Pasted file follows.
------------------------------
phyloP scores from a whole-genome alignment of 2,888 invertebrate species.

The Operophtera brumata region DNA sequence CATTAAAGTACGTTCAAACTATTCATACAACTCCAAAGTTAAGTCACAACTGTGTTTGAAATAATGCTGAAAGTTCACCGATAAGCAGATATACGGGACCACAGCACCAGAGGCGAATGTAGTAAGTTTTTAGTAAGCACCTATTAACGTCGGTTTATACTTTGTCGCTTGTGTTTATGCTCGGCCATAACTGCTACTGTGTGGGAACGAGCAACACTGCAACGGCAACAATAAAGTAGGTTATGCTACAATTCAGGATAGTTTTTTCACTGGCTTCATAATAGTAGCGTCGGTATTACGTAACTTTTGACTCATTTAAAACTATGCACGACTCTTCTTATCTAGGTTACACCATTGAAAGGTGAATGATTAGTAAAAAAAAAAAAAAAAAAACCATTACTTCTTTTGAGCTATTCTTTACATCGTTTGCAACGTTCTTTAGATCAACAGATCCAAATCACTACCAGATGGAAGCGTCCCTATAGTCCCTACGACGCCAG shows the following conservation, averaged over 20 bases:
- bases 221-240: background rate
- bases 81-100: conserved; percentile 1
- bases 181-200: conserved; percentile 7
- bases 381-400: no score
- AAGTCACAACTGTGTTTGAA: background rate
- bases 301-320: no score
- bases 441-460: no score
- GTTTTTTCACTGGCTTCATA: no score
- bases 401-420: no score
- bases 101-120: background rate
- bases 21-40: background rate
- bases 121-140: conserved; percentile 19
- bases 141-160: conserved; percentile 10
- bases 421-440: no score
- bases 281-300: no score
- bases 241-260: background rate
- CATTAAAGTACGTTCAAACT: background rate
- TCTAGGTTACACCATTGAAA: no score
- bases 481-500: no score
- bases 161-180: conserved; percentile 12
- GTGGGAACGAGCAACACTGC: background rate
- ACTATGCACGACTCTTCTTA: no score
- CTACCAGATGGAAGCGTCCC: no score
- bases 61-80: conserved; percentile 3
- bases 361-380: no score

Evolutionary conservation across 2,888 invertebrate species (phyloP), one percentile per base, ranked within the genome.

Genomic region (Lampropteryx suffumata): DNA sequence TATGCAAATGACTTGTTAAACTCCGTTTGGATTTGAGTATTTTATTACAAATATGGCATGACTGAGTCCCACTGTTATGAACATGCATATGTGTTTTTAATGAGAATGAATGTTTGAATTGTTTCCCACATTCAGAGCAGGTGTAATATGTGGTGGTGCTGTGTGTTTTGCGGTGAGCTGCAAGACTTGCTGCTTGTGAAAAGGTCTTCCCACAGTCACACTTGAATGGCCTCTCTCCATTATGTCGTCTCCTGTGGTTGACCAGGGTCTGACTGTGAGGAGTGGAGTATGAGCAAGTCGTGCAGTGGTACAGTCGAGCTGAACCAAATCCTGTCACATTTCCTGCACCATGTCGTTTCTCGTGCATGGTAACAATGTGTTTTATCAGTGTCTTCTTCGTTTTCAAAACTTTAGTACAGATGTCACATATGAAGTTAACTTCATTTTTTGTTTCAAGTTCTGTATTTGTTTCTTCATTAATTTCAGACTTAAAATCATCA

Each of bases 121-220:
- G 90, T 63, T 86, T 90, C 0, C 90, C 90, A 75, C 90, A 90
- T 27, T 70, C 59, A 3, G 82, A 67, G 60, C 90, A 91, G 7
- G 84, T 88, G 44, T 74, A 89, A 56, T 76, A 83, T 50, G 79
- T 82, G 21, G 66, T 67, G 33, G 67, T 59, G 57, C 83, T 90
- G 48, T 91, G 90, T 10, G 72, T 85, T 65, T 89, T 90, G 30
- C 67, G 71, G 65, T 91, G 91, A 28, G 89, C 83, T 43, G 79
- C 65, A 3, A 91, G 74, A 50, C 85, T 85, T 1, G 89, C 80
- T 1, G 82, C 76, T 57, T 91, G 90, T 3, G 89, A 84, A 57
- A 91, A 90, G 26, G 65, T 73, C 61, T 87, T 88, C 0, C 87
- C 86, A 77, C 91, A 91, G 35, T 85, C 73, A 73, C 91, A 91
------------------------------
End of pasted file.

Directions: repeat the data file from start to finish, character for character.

phyloP scores from a whole-genome alignment of 2,888 invertebrate species.

The Operophtera brumata region DNA sequence CATTAAAGTACGTTCAAACTATTCATACAACTCCAAAGTTAAGTCACAACTGTGTTTGAAATAATGCTGAAAGTTCACCGATAAGCAGATATACGGGACCACAGCACCAGAGGCGAATGTAGTAAGTTTTTAGTAAGCACCTATTAACGTCGGTTTATACTTTGTCGCTTGTGTTTATGCTCGGCCATAACTGCTACTGTGTGGGAACGAGCAACACTGCAACGGCAACAATAAAGTAGGTTATGCTACAATTCAGGATAGTTTTTTCACTGGCTTCATAATAGTAGCGTCGGTATTACGTAACTTTTGACTCATTTAAAACTATGCACGACTCTTCTTATCTAGGTTACACCATTGAAAGGTGAATGATTAGTAAAAAAAAAAAAAAAAAAACCATTACTTCTTTTGAGCTATTCTTTACATCGTTTGCAACGTTCTTTAGATCAACAGATCCAAATCACTACCAGATGGAAGCGTCCCTATAGTCCCTACGACGCCAG shows the following conservation, averaged over 20 bases:
- bases 221-240: background rate
- bases 81-100: conserved; percentile 1
- bases 181-200: conserved; percentile 7
- bases 381-400: no score
- AAGTCACAACTGTGTTTGAA: background rate
- bases 301-320: no score
- bases 441-460: no score
- GTTTTTTCACTGGCTTCATA: no score
- bases 401-420: no score
- bases 101-120: background rate
- bases 21-40: background rate
- bases 121-140: conserved; percentile 19
- bases 141-160: conserved; percentile 10
- bases 421-440: no score
- bases 281-300: no score
- bases 241-260: background rate
- CATTAAAGTACGTTCAAACT: background rate
- TCTAGGTTACACCATTGAAA: no score
- bases 481-500: no score
- bases 161-180: conserved; percentile 12
- GTGGGAACGAGCAACACTGC: background rate
- ACTATGCACGACTCTTCTTA: no score
- CTACCAGATGGAAGCGTCCC: no score
- bases 61-80: conserved; percentile 3
- bases 361-380: no score

Evolutionary conservation across 2,888 invertebrate species (phyloP), one percentile per base, ranked within the genome.

Genomic region (Lampropteryx suffumata): DNA sequence TATGCAAATGACTTGTTAAACTCCGTTTGGATTTGAGTATTTTATTACAAATATGGCATGACTGAGTCCCACTGTTATGAACATGCATATGTGTTTTTAATGAGAATGAATGTTTGAATTGTTTCCCACATTCAGAGCAGGTGTAATATGTGGTGGTGCTGTGTGTTTTGCGGTGAGCTGCAAGACTTGCTGCTTGTGAAAAGGTCTTCCCACAGTCACACTTGAATGGCCTCTCTCCATTATGTCGTCTCCTGTGGTTGACCAGGGTCTGACTGTGAGGAGTGGAGTATGAGCAAGTCGTGCAGTGGTACAGTCGAGCTGAACCAAATCCTGTCACATTTCCTGCACCATGTCGTTTCTCGTGCATGGTAACAATGTGTTTTATCAGTGTCTTCTTCGTTTTCAAAACTTTAGTACAGATGTCACATATGAAGTTAACTTCATTTTTTGTTTCAAGTTCTGTATTTGTTTCTTCATTAATTTCAGACTTAAAATCATCA

Each of bases 121-220:
- G 90, T 63, T 86, T 90, C 0, C 90, C 90, A 75, C 90, A 90
- T 27, T 70, C 59, A 3, G 82, A 67, G 60, C 90, A 91, G 7
- G 84, T 88, G 44, T 74, A 89, A 56, T 76, A 83, T 50, G 79
- T 82, G 21, G 66, T 67, G 33, G 67, T 59, G 57, C 83, T 90
- G 48, T 91, G 90, T 10, G 72, T 85, T 65, T 89, T 90, G 30
- C 67, G 71, G 65, T 91, G 91, A 28, G 89, C 83, T 43, G 79
- C 65, A 3, A 91, G 74, A 50, C 85, T 85, T 1, G 89, C 80
- T 1, G 82, C 76, T 57, T 91, G 90, T 3, G 89, A 84, A 57
- A 91, A 90, G 26, G 65, T 73, C 61, T 87, T 88, C 0, C 87
- C 86, A 77, C 91, A 91, G 35, T 85, C 73, A 73, C 91, A 91